English Language Showreel Scenes for International Actors

Creating online showreel from scratch scenes for actors in different countries has been a huge privilege. I began making scenes this way before the pandemic – trialling it for free with actors on Twitter. As the world closed down, this form of creating became an incredibly useful tool for actors. What I wanted to do was create scenes with the tension of a duologue, with more creative juice than a traditional self-tape.

Using the conventions of drama and storytelling, I make scenes that actors can record by themselves on their own phones and cameras. The secret to making these good is a quite simple, but very useful plot device. I create scenes that are meant to be shot on a phone.

Unique Scenes

I have been writing and directing showreel scenes for a long time. I pride myself on crafting scenes that showcase each actor’s strengths. I provide them with characters and scenarios that enable them to excel as actors – that put them at the forefront of high-conflict yet realistic storylines. The real joy of doing these solo scenes is that I have been able to work with actors across the world. Right now I am doing a scene with an actor in Texas, another in France, two in Germany, and one in Australia.

Many actors abroad want to do scenes written in the English language – but opportunities to do this on a realistic showreel scene can be difficult. Creating scenes in this way is a challenging yet fun and enjoyable way to build scenes in a creative way.

screenshot of online showreel scene

These types of scenes enable us to collaborate in a unique way. Regardless of your location geographically, and regardless of your location in terms to what you have access to around you, I create scenes that will feel real based on what you have access to. As you can see from the scene examples on this page, some are in people’s houses, some in the streets, some in the garden shed – it varies.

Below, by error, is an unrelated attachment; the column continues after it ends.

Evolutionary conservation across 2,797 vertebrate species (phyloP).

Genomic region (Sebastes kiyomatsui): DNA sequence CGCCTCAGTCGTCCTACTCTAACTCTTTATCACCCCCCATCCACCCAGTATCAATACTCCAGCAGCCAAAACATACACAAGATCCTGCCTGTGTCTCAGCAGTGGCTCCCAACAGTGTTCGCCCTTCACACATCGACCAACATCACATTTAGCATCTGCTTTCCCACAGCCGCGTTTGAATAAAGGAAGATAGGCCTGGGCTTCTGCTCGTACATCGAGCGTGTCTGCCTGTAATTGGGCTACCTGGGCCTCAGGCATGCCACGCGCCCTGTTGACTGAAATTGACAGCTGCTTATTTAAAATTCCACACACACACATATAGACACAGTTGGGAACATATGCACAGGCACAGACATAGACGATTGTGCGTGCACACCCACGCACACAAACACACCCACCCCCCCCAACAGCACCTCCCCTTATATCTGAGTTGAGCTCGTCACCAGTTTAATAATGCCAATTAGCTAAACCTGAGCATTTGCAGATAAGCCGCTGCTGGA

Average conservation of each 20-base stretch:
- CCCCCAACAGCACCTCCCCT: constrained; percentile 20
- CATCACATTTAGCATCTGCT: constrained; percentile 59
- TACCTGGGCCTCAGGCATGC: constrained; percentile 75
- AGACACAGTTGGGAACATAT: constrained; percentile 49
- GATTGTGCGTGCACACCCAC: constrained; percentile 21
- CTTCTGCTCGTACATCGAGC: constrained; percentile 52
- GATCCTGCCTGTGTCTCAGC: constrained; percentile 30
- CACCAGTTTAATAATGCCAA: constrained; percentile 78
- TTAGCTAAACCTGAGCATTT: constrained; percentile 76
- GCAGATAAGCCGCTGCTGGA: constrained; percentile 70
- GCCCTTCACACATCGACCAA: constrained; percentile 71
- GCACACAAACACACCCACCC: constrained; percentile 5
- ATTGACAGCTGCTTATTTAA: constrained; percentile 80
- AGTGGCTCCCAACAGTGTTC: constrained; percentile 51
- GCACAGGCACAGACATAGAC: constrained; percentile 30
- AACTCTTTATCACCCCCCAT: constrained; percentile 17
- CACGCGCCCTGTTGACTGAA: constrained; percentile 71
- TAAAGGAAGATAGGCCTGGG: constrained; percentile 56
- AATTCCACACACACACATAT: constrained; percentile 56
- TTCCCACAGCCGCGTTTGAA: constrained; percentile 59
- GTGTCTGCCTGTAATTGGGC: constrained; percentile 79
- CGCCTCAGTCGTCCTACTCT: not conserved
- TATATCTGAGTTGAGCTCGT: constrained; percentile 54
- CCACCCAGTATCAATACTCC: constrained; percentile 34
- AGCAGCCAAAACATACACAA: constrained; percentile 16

Diversity on Screen

Television casting is getting more diverse, which is a great thing. When I began working in the industry, there were a lack of opportunities in the UK and USA for international actors. Actors found themselves in the position where they either needed to play the most obvious stereotypes of their culture, or they were forced to try to repress their natural selves and become ‘more English’ or to ‘take the edge off’ of their accents. Honestly, these things still happen, but it is changing. There are more castings out there for people just like you — you just need to have the material to show that you can do the job.

Casting Types

When I create scenes I always meet the actor first. Traditionally, in the UK, this meant getting a coffee in person. With international actors, we do it virtually on Zoom. We get to know each other and I learn more about you. It’s important for me to understand how you are perceived as an actor in your own country. What types of roles do you get seen for? How do you get work?

Additionally I need to understand how you are perceived when speaking in the English language, as foreign-actors tend to be seen differently to how they are in their own languages. Then it is my job to blend the two – to get a sense of how the industry sees you both at home and abroad, and then to make a scene that will serve you well and help you get seen for roles that suit you.

Fully Directed Scenes

Directing the scenes is really fun. I encourage the actor to do a few initial takes based on their own interpretation of the scene. Then they send them to me and I offer direction – sometimes by email, sometimes on a Zoom call.

The magic of these scenes is the feeling of simplicity. At first you may think, ‘it’s just shot on a phone, it looks amateur’ – but we use cinematic techniques that make the scenes far more than they initially appear. Filming in a single take, for example, enables actors to have very real performances where we see the character arc develop in real time.

And we also use techniques with how the camera is handled – for example, having the actor move into a close up during an important part of the scene, or when a certain emotion needs to be conveyed.

Also, in the editing process I add subtle flourishes such as music and graphics to finalise the scene.

 

You can see prices for my online showreel scenes here. Feel free to email me if you have any questions or would like to set up a meeting!

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